propertypricetag.com customer service representative Stephanie Chin (right) explaining the correlation between the number of cafes and property prices to Citibank internal communications & corporate citizenship corporate affairs vice-president Varian Alexander Ignatius at the launch of the Secret Atlas of Greater Kuala Lumpur coffee-table book.
EVER wondered what the cafes in your neighbourhood say about the property market? Or does the high number of lottery centres indicate a more affluent community?
These and other interesting correlations are answered and explained in the Secret Atlas of Greater Kuala Lumpur by Cha-Ly Koh.
Koh, is the chief executive of propertypricetag.com, an information technology portal that provides transacted data on Malaysia’s property market.
Koh (left) and Hamdan at the launch of Kohs coffee-table book.
The coffee-table book showcases ways to spot business trends, track user behaviour and predict property prices by presenting the data in an easy-to-read format.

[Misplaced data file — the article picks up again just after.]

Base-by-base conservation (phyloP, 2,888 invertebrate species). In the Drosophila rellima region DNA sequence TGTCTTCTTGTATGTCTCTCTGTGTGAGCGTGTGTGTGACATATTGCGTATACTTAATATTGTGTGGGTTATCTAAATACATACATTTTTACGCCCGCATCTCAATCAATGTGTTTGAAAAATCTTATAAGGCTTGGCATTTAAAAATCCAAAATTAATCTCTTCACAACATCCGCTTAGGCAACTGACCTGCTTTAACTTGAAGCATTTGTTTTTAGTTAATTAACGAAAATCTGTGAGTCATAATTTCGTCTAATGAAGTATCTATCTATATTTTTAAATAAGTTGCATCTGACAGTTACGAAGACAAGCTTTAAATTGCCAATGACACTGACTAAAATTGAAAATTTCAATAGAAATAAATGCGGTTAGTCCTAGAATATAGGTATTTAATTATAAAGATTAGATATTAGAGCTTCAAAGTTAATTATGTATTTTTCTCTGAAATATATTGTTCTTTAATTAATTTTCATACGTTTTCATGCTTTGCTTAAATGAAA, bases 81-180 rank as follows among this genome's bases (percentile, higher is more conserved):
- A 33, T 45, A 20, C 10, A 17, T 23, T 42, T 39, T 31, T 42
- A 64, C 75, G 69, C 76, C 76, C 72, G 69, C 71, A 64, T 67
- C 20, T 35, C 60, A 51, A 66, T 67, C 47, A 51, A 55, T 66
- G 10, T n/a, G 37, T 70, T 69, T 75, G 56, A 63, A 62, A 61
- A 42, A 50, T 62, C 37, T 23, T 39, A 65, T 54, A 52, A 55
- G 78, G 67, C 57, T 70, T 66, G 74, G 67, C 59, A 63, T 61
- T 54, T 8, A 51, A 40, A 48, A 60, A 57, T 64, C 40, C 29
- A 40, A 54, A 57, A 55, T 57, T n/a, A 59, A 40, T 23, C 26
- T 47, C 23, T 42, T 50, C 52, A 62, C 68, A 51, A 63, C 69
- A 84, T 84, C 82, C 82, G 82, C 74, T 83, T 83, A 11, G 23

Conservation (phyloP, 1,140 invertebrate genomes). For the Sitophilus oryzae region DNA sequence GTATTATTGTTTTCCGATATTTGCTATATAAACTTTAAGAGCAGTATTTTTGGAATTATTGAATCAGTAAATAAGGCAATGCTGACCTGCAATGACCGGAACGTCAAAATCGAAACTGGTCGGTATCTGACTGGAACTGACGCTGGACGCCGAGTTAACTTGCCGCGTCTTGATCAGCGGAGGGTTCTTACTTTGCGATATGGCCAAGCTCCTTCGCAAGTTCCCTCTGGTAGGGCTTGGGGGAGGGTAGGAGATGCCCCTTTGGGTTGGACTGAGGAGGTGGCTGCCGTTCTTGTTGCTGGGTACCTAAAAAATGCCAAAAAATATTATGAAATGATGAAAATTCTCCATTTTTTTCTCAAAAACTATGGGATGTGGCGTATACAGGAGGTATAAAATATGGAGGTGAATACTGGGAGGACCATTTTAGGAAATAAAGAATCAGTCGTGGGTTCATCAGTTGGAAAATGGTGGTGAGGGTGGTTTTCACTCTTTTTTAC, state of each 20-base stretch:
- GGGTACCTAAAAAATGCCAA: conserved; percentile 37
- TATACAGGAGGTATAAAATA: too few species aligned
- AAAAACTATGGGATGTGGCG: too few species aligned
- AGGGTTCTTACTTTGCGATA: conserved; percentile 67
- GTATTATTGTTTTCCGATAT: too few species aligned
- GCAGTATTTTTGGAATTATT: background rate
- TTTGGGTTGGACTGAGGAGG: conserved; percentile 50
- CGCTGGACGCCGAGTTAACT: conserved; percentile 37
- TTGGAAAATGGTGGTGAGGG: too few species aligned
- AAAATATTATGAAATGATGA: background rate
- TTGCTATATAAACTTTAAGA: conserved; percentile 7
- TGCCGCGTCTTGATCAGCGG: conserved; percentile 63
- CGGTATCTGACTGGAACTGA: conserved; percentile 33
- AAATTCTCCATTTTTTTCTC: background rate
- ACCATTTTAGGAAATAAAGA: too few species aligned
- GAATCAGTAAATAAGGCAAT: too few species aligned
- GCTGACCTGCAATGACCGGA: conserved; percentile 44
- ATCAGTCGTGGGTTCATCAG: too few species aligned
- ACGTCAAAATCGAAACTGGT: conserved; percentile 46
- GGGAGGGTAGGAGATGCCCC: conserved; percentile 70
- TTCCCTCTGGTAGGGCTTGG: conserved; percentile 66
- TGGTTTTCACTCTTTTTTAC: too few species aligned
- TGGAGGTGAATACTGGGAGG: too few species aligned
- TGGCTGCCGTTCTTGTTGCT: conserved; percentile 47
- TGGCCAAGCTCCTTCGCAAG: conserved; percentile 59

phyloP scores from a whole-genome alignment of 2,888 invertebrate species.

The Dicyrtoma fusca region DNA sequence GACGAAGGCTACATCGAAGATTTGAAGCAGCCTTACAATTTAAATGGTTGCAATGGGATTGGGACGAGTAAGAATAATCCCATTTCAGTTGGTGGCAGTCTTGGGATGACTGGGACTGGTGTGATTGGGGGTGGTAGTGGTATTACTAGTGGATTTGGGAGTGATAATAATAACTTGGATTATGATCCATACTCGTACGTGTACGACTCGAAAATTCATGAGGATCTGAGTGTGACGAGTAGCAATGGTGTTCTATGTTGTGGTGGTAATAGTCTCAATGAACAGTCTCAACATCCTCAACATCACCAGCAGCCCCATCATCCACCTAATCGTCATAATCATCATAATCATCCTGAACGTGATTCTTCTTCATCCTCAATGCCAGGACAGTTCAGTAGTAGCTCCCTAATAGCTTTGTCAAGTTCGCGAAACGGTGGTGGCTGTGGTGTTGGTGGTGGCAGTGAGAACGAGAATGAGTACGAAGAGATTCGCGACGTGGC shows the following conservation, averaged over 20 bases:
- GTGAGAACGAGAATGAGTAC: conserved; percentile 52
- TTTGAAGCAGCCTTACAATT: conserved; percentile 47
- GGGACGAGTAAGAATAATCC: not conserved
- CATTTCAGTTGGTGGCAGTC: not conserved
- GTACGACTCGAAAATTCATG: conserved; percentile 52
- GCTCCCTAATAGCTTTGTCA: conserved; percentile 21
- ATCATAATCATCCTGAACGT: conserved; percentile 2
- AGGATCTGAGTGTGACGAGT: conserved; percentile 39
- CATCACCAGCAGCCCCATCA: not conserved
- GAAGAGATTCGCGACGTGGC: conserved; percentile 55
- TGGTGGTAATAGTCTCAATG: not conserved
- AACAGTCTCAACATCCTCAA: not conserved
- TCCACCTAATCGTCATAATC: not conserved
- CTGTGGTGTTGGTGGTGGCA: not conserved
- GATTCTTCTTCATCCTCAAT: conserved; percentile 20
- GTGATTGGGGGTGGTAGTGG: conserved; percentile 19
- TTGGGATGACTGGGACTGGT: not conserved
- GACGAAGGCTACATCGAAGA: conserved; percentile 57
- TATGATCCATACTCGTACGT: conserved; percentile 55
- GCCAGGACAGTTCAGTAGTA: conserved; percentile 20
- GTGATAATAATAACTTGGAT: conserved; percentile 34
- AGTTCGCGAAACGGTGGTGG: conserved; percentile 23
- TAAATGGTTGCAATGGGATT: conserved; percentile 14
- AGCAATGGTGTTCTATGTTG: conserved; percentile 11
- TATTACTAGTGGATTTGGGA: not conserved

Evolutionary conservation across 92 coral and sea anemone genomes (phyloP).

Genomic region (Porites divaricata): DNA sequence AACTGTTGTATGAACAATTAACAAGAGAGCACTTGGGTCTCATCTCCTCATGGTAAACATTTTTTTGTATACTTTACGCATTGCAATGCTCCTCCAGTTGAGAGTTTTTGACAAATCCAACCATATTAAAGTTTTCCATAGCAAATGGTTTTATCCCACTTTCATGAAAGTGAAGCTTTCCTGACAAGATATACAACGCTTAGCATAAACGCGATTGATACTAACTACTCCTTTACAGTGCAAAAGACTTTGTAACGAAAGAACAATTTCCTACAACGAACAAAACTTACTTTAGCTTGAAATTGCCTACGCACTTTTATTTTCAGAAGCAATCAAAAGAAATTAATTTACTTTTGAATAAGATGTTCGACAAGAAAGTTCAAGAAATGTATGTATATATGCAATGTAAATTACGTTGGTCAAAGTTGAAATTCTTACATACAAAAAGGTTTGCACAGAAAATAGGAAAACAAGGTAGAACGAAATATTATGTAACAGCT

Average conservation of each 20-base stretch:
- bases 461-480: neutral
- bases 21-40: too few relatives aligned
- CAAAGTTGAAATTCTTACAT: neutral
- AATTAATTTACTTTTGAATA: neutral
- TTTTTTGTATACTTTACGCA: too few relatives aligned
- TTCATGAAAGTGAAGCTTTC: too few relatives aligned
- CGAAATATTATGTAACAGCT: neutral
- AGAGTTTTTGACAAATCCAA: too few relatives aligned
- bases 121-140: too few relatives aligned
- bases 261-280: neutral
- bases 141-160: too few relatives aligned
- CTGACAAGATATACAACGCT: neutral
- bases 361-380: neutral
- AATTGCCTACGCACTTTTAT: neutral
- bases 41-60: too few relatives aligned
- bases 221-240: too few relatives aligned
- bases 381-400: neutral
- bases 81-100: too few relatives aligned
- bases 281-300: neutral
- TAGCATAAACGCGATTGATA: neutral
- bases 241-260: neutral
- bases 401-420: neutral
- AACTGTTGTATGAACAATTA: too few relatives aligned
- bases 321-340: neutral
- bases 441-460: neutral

“With the technology that we have, it has become easier to harvest a variety of data. But the challenge is in the filtering and ‘humanising’ of the data, so that it is understandable and relatable to everyone.
“Using maps, it reveals the level of influence cafes, universities, hospitals and cemeteries have on property prices in the area.
“It also hopes to verify assumptions and debunk myths in residential buying preferences and patterns.
“The key is knowing the supply and demand in a more micro-neighbourhood manner,” she said at the launch of the book.
The analytics in the book were commissioned by Think City, an urban regeneration organisation wholly owned by Khazanah Nasional Bhd, as part of its efforts to understand the city better and support local talent.
Think City executive director Hamdan Abdul Majeed said data was an important tool to help people make informed decisions.
“Whether it is a property developer deciding on the next location for development or choosing the next library, we need data to determine its potential.
“While data has always been around, it is about how we use the data in the context of cities,” he said.
The Secret Atlas of Greater Kuala Lumpur is available in all major bookstores at RM118 a copy.